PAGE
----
Dirtbike hauler tested: Jeep Gladiator Rubicon | Bike Reviews | Features
In the early days of ADB we had the Ford Falcon Panel Van to haul bikes around. Now we have the Jeep Gladiator Rubicon. Oh how things have changed!
When compiling the mammoth 500th issue we were reminded of our most famous bike hauler: the Ford Falcon Panel Van. It was one of the first official ADB bike movers and it epitomised everything ADB stood for: cool, tough, fun, hard-working, desirable and reliable (well, at least that’s what GE thought). 46 years later and we think the Jeep Gladiator would make a worthy dirtbike hauling replacement.
Since then, ADB has had an array of vehicles to get our test bikes from A to B, but nothing has been quite as much fun as the Falcon, until now. Jeep’s Gladiator Rubicon isn’t just an everyday tradie ute, it’s something special, but that comes with a price tag. With a starting price of about $70k, the Gladiator isn’t supposed to compete with the Mitsubishi Triton or GWM (previously Great Wall), it’s more in line with the Ram 1500, Ford Ranger Raptor and even the Toyota LandCruiser 70 series. I have tested all these utes except the Ranger and they’re all excellent but the Gladiator was different. I looked forward to driving it, to being seen in it and to seeing what all my riding brothers and sisters thought of it.
It’s like driving your favourite toy car. The roof can come off, the doors too, the windscreen can fold down and the rear window slide open, there are massive speakers in the cross-member of the roof for blasting tunes, the dash was finished in a matt red (on our model) and the bonnet had vents! It looks cool, feels cool and keeps the driver cool (with the roof off, of course). And while the Gladiator did its best to dazzle me it was actually its ability as a bike hauler that really took my breath away.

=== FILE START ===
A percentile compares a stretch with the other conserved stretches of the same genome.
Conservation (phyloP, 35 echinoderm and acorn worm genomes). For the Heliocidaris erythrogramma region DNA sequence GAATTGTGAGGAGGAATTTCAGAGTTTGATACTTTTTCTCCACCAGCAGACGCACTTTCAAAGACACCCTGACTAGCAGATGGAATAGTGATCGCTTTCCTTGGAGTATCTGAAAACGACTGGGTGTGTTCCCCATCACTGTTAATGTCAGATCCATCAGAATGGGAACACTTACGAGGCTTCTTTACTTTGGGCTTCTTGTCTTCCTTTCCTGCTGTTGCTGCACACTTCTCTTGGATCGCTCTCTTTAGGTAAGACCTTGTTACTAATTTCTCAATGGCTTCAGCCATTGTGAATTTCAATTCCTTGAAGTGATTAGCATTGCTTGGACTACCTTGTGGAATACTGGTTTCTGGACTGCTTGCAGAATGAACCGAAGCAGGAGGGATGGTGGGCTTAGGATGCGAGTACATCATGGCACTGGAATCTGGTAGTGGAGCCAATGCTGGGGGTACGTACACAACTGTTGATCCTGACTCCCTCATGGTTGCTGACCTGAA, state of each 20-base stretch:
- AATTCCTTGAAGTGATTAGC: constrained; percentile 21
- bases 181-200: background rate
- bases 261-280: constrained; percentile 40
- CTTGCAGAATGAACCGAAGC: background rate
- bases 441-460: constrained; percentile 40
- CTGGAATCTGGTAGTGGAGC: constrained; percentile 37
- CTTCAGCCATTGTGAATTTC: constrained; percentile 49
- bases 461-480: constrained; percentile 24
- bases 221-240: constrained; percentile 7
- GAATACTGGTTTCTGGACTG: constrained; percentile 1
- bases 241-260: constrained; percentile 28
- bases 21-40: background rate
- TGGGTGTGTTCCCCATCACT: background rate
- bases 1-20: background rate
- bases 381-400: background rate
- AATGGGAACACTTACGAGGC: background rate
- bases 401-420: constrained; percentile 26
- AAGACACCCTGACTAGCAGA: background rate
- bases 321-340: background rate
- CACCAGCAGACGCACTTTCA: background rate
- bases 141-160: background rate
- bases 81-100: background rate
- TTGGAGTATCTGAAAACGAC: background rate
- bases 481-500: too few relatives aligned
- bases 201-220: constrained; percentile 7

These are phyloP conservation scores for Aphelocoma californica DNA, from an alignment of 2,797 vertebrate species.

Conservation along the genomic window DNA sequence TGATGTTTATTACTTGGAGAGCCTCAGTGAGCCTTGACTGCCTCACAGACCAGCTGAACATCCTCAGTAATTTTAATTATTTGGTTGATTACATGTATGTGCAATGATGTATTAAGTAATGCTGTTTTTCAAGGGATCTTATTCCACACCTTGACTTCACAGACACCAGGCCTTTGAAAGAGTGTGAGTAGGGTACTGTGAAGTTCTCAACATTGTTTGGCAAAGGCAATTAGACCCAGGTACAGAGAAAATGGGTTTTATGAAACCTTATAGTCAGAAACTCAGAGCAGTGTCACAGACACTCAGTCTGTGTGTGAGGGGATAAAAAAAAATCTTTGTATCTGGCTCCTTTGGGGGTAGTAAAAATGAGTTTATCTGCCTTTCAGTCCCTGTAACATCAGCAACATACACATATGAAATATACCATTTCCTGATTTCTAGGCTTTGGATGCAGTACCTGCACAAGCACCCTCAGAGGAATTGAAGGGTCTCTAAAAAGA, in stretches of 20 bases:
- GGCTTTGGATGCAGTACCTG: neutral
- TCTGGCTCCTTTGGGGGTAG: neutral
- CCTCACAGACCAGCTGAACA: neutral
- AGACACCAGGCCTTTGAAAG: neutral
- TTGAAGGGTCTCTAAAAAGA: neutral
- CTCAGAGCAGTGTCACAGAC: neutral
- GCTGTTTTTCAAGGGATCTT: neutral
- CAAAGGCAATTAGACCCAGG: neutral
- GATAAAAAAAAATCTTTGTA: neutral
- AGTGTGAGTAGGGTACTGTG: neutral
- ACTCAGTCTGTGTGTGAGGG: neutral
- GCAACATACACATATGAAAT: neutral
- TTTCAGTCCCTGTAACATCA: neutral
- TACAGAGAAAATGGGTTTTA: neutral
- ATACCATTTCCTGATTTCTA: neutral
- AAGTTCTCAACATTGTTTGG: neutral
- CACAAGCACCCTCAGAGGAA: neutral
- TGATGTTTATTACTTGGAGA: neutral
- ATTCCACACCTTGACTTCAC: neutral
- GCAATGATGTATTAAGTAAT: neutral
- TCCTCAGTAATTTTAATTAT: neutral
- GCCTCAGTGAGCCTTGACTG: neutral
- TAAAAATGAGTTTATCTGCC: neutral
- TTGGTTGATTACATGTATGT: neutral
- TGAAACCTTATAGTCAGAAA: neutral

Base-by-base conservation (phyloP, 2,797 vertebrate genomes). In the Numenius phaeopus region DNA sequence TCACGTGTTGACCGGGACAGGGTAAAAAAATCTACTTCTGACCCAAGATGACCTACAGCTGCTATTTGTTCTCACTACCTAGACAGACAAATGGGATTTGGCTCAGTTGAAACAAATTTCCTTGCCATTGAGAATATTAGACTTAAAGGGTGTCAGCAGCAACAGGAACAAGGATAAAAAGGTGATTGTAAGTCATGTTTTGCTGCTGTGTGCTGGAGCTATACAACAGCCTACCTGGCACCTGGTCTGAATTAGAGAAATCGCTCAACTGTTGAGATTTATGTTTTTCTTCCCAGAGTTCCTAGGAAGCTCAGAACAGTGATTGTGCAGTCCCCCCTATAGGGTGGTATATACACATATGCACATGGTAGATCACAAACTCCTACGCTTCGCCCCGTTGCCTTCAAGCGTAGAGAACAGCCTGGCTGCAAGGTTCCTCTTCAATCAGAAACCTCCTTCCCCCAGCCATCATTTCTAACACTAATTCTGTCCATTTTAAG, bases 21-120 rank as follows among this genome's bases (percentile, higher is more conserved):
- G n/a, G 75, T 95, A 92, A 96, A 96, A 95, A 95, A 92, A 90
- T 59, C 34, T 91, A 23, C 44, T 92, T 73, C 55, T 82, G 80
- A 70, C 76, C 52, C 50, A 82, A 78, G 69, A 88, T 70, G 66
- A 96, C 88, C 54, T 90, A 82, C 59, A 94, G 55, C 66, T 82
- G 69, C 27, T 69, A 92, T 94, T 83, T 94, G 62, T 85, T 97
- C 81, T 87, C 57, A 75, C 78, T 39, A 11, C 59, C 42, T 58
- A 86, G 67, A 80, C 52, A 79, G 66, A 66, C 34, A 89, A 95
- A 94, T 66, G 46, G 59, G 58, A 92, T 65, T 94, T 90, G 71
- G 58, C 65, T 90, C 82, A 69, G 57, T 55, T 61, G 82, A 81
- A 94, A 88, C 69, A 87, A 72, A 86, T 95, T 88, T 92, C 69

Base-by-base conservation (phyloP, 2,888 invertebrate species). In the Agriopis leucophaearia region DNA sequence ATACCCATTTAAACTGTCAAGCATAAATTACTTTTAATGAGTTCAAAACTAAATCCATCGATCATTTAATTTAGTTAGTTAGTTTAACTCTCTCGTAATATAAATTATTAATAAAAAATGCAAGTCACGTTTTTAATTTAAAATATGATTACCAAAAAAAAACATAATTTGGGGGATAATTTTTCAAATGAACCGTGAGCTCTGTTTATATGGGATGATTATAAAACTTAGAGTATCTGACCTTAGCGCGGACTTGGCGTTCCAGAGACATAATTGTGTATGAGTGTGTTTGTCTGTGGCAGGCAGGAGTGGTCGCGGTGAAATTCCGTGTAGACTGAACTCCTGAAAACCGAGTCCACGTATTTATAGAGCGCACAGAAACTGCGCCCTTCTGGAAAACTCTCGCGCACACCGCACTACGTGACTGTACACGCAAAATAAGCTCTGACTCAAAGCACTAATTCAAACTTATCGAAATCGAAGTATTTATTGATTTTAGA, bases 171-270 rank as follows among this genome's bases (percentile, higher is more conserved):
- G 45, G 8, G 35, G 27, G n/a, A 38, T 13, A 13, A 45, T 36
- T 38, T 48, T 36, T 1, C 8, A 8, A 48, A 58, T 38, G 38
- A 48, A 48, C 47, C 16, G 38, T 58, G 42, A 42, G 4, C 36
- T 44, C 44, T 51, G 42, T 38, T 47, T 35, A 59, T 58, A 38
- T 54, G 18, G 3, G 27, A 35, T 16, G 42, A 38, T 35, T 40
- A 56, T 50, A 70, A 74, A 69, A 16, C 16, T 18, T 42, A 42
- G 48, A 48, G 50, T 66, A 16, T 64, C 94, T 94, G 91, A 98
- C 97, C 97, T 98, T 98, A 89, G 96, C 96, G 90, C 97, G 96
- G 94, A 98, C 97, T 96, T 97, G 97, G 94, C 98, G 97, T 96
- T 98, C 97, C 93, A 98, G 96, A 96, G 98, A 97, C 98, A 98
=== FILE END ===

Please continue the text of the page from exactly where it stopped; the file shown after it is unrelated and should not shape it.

I spend more time moving bikes than I do riding them, that’s just the sad reality of this job. So a vehicle that carts bikes with ease is imperative. On first glance, the Gladiator’s tray didn’t look quite as long as the Ram 1500s and that’s because it isn’t. It was almost as long (the Ram is 1712mm while the Gladiator is 1531) but a fair bit narrower between the wheel arches (1295 versus 1137) and this is what is more important when trying to squeeze three bikes in. But that didn’t matter because the Gladiator came with a set of tiedown anchor points you could slide on rails into any position. Oh and don’t stress, they were as tough as a $2 steak, we never broke one. Being able to move the tie-down hooks helped me squeeze three bikes into the tray facing forward with the tailgate down. The tub was also sprayed with a liner that we couldn’t chip with a chisel.
The payload was slightly less than some of the trade-oriented utes, at 620kg, but that’s because we had the Rubicon and it runs the Fox aluminium-bodied 50mm diameter shocks front and rear, not the back-breaking leaf-spring setup you’ll find in cheaper ones. The payload is proof this ute isn’t built to load up with rubble and drag around the tip, although it could do that, it’s designed for fun.
The Fox gear is impressive. You can hit gutters, potholes and speed humps at a pace that would fold a cheaper ute in half and you’ll hardly notice the impact. It created a sure-footedness I’m not used to, having driven a clapped-out Triton since 2016. It just ate anything I could throw at it on the beat-up, unsealed roads we use to get to where we go riding.
If you’re keen on tackling more gnarly stuff, then the Gladiator is equipped with Tru-Lok front and rear locking differentials, heavy-duty Dana 44 front and rear solid axles, heavy-duty forged front and rear tow hooks, Off-Road+ mode which adjusts throttle, transmission shift points and traction control, 4.0:1 low-gear ratio with Rock-Trac 4×4 system and an electronic front sway-bar disconnect. But you’re probably best looking for a review in your favourite four-wheel-drive magazine to get the gritty details, I’m just a dirtbike hauling specialist.